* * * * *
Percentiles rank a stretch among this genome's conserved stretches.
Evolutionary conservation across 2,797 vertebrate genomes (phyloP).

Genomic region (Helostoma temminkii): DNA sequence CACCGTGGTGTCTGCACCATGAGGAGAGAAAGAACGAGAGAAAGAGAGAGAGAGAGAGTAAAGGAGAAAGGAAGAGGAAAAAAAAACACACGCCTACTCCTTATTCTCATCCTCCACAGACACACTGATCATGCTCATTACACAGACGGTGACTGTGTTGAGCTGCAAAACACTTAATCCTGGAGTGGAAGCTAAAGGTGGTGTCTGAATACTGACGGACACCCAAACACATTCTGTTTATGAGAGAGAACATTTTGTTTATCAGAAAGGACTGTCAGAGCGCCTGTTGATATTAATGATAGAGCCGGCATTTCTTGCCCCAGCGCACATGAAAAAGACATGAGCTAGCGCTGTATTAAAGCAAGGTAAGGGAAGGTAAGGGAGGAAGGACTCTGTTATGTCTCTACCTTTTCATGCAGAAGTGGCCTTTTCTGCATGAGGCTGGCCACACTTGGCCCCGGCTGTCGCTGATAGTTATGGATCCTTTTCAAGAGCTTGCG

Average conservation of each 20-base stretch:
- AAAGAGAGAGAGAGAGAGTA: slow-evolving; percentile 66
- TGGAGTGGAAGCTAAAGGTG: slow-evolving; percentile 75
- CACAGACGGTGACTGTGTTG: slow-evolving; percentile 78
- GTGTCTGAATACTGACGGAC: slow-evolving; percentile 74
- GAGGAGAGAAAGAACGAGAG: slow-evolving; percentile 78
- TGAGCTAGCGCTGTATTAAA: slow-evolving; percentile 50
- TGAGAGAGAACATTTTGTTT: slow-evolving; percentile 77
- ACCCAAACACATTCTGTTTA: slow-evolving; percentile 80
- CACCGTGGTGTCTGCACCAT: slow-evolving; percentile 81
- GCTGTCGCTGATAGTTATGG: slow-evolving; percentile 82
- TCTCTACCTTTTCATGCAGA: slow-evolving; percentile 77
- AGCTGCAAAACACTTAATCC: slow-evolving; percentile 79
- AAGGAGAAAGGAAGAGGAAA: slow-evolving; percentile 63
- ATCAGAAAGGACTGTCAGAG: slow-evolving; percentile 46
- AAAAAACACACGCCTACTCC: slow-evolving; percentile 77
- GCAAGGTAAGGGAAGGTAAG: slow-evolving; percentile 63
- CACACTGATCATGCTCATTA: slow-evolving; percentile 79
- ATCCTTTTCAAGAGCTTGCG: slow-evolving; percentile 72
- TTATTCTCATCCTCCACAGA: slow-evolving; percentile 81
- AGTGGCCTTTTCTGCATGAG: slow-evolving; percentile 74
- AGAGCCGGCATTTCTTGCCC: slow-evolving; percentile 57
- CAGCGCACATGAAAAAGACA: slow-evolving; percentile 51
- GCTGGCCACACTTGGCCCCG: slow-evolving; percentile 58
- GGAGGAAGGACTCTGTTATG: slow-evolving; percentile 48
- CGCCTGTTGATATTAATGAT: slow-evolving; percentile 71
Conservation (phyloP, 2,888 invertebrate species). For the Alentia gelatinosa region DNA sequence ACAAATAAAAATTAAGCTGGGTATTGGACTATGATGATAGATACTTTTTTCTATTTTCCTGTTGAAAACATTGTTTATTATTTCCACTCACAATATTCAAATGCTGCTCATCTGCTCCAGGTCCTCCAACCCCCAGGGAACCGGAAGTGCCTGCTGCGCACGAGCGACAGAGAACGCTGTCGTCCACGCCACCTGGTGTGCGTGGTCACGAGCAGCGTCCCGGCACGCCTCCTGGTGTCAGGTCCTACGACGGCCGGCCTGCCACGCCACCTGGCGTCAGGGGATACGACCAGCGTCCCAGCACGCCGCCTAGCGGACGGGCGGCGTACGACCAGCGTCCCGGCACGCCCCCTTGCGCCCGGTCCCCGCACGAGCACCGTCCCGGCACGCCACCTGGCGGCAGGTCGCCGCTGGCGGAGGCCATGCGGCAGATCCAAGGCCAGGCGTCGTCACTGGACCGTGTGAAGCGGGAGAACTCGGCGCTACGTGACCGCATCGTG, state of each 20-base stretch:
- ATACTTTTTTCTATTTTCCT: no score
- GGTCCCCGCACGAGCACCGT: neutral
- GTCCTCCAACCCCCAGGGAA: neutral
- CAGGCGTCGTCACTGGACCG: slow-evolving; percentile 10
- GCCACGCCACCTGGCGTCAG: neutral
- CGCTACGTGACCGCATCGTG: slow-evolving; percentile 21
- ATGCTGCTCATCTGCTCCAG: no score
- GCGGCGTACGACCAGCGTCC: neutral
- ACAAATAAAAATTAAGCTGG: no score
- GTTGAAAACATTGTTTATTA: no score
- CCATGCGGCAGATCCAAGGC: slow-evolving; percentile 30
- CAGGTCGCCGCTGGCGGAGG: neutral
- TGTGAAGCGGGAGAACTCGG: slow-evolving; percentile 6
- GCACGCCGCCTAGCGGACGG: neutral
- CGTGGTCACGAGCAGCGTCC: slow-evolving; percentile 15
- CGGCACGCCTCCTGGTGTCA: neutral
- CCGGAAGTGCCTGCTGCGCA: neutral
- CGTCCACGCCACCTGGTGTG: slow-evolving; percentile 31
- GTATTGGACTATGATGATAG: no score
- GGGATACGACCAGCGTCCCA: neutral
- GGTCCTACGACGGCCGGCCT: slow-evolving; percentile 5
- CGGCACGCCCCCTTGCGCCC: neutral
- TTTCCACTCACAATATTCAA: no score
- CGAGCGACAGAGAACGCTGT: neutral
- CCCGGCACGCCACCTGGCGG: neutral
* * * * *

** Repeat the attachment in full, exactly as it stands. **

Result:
Percentiles rank a stretch among this genome's conserved stretches.
Evolutionary conservation across 2,797 vertebrate genomes (phyloP).

Genomic region (Helostoma temminkii): DNA sequence CACCGTGGTGTCTGCACCATGAGGAGAGAAAGAACGAGAGAAAGAGAGAGAGAGAGAGTAAAGGAGAAAGGAAGAGGAAAAAAAAACACACGCCTACTCCTTATTCTCATCCTCCACAGACACACTGATCATGCTCATTACACAGACGGTGACTGTGTTGAGCTGCAAAACACTTAATCCTGGAGTGGAAGCTAAAGGTGGTGTCTGAATACTGACGGACACCCAAACACATTCTGTTTATGAGAGAGAACATTTTGTTTATCAGAAAGGACTGTCAGAGCGCCTGTTGATATTAATGATAGAGCCGGCATTTCTTGCCCCAGCGCACATGAAAAAGACATGAGCTAGCGCTGTATTAAAGCAAGGTAAGGGAAGGTAAGGGAGGAAGGACTCTGTTATGTCTCTACCTTTTCATGCAGAAGTGGCCTTTTCTGCATGAGGCTGGCCACACTTGGCCCCGGCTGTCGCTGATAGTTATGGATCCTTTTCAAGAGCTTGCG

Average conservation of each 20-base stretch:
- AAAGAGAGAGAGAGAGAGTA: slow-evolving; percentile 66
- TGGAGTGGAAGCTAAAGGTG: slow-evolving; percentile 75
- CACAGACGGTGACTGTGTTG: slow-evolving; percentile 78
- GTGTCTGAATACTGACGGAC: slow-evolving; percentile 74
- GAGGAGAGAAAGAACGAGAG: slow-evolving; percentile 78
- TGAGCTAGCGCTGTATTAAA: slow-evolving; percentile 50
- TGAGAGAGAACATTTTGTTT: slow-evolving; percentile 77
- ACCCAAACACATTCTGTTTA: slow-evolving; percentile 80
- CACCGTGGTGTCTGCACCAT: slow-evolving; percentile 81
- GCTGTCGCTGATAGTTATGG: slow-evolving; percentile 82
- TCTCTACCTTTTCATGCAGA: slow-evolving; percentile 77
- AGCTGCAAAACACTTAATCC: slow-evolving; percentile 79
- AAGGAGAAAGGAAGAGGAAA: slow-evolving; percentile 63
- ATCAGAAAGGACTGTCAGAG: slow-evolving; percentile 46
- AAAAAACACACGCCTACTCC: slow-evolving; percentile 77
- GCAAGGTAAGGGAAGGTAAG: slow-evolving; percentile 63
- CACACTGATCATGCTCATTA: slow-evolving; percentile 79
- ATCCTTTTCAAGAGCTTGCG: slow-evolving; percentile 72
- TTATTCTCATCCTCCACAGA: slow-evolving; percentile 81
- AGTGGCCTTTTCTGCATGAG: slow-evolving; percentile 74
- AGAGCCGGCATTTCTTGCCC: slow-evolving; percentile 57
- CAGCGCACATGAAAAAGACA: slow-evolving; percentile 51
- GCTGGCCACACTTGGCCCCG: slow-evolving; percentile 58
- GGAGGAAGGACTCTGTTATG: slow-evolving; percentile 48
- CGCCTGTTGATATTAATGAT: slow-evolving; percentile 71
Conservation (phyloP, 2,888 invertebrate species). For the Alentia gelatinosa region DNA sequence ACAAATAAAAATTAAGCTGGGTATTGGACTATGATGATAGATACTTTTTTCTATTTTCCTGTTGAAAACATTGTTTATTATTTCCACTCACAATATTCAAATGCTGCTCATCTGCTCCAGGTCCTCCAACCCCCAGGGAACCGGAAGTGCCTGCTGCGCACGAGCGACAGAGAACGCTGTCGTCCACGCCACCTGGTGTGCGTGGTCACGAGCAGCGTCCCGGCACGCCTCCTGGTGTCAGGTCCTACGACGGCCGGCCTGCCACGCCACCTGGCGTCAGGGGATACGACCAGCGTCCCAGCACGCCGCCTAGCGGACGGGCGGCGTACGACCAGCGTCCCGGCACGCCCCCTTGCGCCCGGTCCCCGCACGAGCACCGTCCCGGCACGCCACCTGGCGGCAGGTCGCCGCTGGCGGAGGCCATGCGGCAGATCCAAGGCCAGGCGTCGTCACTGGACCGTGTGAAGCGGGAGAACTCGGCGCTACGTGACCGCATCGTG, state of each 20-base stretch:
- ATACTTTTTTCTATTTTCCT: no score
- GGTCCCCGCACGAGCACCGT: neutral
- GTCCTCCAACCCCCAGGGAA: neutral
- CAGGCGTCGTCACTGGACCG: slow-evolving; percentile 10
- GCCACGCCACCTGGCGTCAG: neutral
- CGCTACGTGACCGCATCGTG: slow-evolving; percentile 21
- ATGCTGCTCATCTGCTCCAG: no score
- GCGGCGTACGACCAGCGTCC: neutral
- ACAAATAAAAATTAAGCTGG: no score
- GTTGAAAACATTGTTTATTA: no score
- CCATGCGGCAGATCCAAGGC: slow-evolving; percentile 30
- CAGGTCGCCGCTGGCGGAGG: neutral
- TGTGAAGCGGGAGAACTCGG: slow-evolving; percentile 6
- GCACGCCGCCTAGCGGACGG: neutral
- CGTGGTCACGAGCAGCGTCC: slow-evolving; percentile 15
- CGGCACGCCTCCTGGTGTCA: neutral
- CCGGAAGTGCCTGCTGCGCA: neutral
- CGTCCACGCCACCTGGTGTG: slow-evolving; percentile 31
- GTATTGGACTATGATGATAG: no score
- GGGATACGACCAGCGTCCCA: neutral
- GGTCCTACGACGGCCGGCCT: slow-evolving; percentile 5
- CGGCACGCCCCCTTGCGCCC: neutral
- TTTCCACTCACAATATTCAA: no score
- CGAGCGACAGAGAACGCTGT: neutral
- CCCGGCACGCCACCTGGCGG: neutral